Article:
The official says the funding must come from both government and private entities to meet the annual target of infrastructural investments.
The Director General of the Budget Office, Ben Akabueze, says Nigeria needs a minimum of $100 billion annually to fix the infrastructural needs of the country.
Mr Akabueze said the funding must come from both government and private entities to meet the annual target of infrastructural investments.
He stated this on Wednesday during the induction of members-elect of the National Assembly in Abuja.
Mr Akabueze said both the federal and subnational governments have not been able to meet the annual $100 billion target.
“First, to be able to fix the infrastructural needs of the country, we need to be spending about 100 billion dollars annually as a country, including private spending on infrastructure.
“The aggregate budget of the federal government is only about 30 billion dollars and the aggregate of the states and FCT budget don’t even add up to the federal budget. This means that even if we spend everything, we will still be left with a huge infrastructural deficit,” he said.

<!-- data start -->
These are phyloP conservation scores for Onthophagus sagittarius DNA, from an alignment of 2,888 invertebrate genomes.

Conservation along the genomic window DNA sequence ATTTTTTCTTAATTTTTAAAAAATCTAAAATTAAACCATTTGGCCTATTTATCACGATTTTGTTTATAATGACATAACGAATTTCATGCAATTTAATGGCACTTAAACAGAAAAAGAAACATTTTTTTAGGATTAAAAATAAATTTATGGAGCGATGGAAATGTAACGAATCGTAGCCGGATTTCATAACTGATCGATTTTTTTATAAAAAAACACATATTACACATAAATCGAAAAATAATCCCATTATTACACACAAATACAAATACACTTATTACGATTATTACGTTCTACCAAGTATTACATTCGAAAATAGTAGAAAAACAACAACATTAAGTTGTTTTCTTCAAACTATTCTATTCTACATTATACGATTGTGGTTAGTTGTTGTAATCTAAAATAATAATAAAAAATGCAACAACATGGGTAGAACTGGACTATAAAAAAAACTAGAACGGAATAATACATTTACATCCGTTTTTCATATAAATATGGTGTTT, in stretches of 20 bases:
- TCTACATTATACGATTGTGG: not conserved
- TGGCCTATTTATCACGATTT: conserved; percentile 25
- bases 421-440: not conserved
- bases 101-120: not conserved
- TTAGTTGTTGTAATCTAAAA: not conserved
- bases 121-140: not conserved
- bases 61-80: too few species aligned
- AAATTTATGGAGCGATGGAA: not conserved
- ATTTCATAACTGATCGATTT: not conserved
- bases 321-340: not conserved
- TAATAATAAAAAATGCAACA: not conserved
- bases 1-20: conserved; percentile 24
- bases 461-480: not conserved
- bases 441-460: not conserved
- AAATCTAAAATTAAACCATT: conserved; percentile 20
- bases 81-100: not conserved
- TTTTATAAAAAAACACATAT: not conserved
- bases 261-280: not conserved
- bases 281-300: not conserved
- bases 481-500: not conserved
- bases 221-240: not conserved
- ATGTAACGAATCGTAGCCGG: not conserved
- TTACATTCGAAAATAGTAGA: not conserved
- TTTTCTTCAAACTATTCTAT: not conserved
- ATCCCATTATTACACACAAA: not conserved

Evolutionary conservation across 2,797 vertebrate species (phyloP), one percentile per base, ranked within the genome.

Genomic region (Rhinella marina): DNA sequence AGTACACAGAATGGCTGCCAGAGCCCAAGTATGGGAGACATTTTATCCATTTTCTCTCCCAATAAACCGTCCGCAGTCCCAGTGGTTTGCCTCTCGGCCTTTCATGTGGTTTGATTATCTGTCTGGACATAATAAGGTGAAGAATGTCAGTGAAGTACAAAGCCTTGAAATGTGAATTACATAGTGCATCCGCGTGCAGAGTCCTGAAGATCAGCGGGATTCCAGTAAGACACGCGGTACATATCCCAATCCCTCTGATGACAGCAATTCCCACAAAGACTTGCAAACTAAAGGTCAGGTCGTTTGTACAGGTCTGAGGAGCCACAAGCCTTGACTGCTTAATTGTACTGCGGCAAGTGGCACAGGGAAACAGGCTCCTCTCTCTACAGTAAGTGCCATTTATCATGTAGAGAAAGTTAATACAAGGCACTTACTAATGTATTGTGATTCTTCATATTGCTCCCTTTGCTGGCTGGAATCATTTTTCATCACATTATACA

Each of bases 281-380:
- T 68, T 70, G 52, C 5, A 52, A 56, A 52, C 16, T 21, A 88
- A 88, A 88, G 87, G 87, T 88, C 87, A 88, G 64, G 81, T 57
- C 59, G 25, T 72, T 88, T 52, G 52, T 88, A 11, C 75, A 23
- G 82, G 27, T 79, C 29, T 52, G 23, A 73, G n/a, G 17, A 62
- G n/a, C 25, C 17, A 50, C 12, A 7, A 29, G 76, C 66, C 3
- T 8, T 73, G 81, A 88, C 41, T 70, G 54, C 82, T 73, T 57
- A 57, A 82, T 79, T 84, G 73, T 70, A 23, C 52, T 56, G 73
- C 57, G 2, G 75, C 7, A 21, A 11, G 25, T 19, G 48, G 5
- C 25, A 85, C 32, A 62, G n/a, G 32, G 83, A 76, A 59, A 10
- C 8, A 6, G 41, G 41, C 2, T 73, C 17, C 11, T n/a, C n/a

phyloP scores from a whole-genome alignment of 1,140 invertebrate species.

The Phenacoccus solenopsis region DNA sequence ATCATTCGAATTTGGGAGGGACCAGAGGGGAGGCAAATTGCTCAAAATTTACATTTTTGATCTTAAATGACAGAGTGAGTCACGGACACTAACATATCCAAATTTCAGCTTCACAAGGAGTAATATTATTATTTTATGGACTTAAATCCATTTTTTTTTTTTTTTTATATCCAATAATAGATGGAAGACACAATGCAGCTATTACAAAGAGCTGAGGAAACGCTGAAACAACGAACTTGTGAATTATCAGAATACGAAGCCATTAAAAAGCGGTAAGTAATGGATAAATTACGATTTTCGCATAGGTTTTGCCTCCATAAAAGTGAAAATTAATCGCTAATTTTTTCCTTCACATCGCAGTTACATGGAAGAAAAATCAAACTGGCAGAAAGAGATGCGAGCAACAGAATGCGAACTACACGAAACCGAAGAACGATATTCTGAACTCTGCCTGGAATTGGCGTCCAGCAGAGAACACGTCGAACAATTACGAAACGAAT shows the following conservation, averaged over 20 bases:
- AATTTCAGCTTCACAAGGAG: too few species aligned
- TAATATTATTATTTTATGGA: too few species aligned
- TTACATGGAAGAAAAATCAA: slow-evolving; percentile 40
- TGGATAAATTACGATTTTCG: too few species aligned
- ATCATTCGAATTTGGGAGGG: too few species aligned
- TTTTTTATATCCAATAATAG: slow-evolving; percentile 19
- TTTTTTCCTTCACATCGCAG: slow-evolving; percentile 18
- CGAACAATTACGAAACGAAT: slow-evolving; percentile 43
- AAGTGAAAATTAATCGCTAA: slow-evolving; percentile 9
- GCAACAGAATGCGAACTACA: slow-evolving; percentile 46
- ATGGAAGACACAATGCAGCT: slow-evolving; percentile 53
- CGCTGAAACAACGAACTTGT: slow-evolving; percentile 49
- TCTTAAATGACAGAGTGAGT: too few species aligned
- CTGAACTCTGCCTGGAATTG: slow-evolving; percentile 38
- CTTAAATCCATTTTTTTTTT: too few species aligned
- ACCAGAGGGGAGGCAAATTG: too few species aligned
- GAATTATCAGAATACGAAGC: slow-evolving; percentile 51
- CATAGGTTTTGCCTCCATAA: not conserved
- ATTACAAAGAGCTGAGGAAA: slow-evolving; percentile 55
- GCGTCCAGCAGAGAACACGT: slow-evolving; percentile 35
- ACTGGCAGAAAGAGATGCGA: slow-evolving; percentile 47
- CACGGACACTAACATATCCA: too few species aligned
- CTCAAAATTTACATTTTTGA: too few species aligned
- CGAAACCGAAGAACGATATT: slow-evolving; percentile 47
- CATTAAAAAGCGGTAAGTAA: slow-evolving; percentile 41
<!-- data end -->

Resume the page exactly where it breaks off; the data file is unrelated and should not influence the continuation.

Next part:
While explaining the concept of budgeting to the members-elect, Mr Akabueze bemoaned the lack of organic law on budgeting in Nigeria.
He, however, added that there is a bill on budgeting in the National Assembly, noting that the current Assembly should try to pass it before the Assembly adjourns sina dine.
“The Federal Government of Nigeria does not have an organic budget law. It is really unfortunate that we don’t have an organic budget law. Hopefully, there is one in the work in the 9th Assembly and may be passed before the Assembly winds up. I don’t know any serious country in the world that does not have an organic budget law,” Mr Akabueze said.
The induction of the members-elect of the National Assembly involves training on legislative practices, norms and procedures.